Process is the debut studio album from Sampha. His feature on Solange’s A Seat At The Table track, “Don’t Touch My Hair” was a sort of an informal introduction to the British singer for the masses. He’s worked as a producer for other artists such as Drake and FKA twigs. As for his own solo work he has released two EPs: Sundanza in 2010 and Dual in 2013. The latter was a more stripped down emotional exploration that got his thoughts across, but were rather unpolished. On Process Sampha truly delivers on the production value. Sampha himself produced all the tracks and then recruited Rodaidh McDonald and Matt Colton to master the project.
It’s easy to hear how much effort was put into these tracks. The introductory song, “Plastic 100° C,” begins with Sampha’s signature piano playing along with some NASA-esque audio. As his voice enters the track, a more heavy, atmospheric melody comes into the background along with a muddled drum beat. These traits continue through as Sampha’s voice carries you along the story. All of these sounds together blend effortlessly–a testament to the production capabilities of Sampha.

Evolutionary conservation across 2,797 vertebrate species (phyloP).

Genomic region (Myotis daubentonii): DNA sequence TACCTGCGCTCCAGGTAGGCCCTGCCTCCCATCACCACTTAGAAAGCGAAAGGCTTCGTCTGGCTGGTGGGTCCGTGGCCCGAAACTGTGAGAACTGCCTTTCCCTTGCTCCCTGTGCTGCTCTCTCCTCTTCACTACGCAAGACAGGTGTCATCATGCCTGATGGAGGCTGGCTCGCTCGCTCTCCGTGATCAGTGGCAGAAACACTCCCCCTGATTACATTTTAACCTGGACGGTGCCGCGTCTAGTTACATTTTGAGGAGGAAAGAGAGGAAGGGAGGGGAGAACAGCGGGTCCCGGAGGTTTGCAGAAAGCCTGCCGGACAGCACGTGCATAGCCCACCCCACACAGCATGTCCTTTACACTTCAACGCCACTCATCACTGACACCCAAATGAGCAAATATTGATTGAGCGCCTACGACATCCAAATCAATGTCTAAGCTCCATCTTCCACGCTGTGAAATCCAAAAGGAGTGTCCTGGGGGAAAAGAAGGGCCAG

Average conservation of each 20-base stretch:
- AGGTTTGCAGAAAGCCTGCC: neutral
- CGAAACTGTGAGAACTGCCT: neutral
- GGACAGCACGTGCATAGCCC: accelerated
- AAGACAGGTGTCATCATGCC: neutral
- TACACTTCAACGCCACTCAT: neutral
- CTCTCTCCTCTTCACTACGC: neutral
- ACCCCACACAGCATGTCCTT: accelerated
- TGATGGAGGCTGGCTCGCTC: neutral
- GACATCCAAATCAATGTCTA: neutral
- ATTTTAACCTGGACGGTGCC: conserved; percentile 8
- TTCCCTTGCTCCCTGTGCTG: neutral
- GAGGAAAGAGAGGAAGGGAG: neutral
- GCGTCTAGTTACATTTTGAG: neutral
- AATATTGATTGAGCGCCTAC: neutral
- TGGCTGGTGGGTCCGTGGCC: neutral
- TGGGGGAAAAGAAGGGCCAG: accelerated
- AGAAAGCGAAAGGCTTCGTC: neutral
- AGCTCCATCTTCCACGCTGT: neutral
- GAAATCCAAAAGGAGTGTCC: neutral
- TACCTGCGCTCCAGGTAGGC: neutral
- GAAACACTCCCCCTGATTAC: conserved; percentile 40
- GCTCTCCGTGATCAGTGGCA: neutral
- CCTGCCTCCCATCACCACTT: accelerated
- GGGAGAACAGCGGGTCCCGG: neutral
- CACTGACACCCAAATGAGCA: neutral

The next track, “Blood On Me,” is for me, the standout track of the album. Synth beats introduce the song as Sampha begins to breathe heavily and recite his lyrics. His voice gets more urgent and louder and becomes layered with a backing beat before breaking into the chorus. “Blood On Me” is an expansive track that creates a sense of anxiety as you listen, but Sampha evokes something new in you that you might not have ever experienced.
Throughout the rest of the album you get this feeling, a sense of urgency, and this is due to Sampha’s impressive vocal range, being able to go low in a whisper or high in a scream.
Other tracks are little treats for the listener, as if they are an inside look into who he is, especially “(No One Knows Me) Like the Piano,” a simple singer songwriter tune, and a love song at its core, to Sampha’s preferred instrument.
Throughout the album, you are taken on an ethereal ride through Sampha’s world, which seems to be largely comprised of his bedroom. Another stand out track is “Reverse Faults.” This is a track that finally takes you somewhere else with the singer. A look at his past mistakes, “Reverse Faults” is an honest tune most people can relate to, and it will probably hit you hard.
Sampha’s Process is an exciting work of art. It’s an invitation into his world of bedroom recording and it is an exploration of what goes through his mind when he makes music.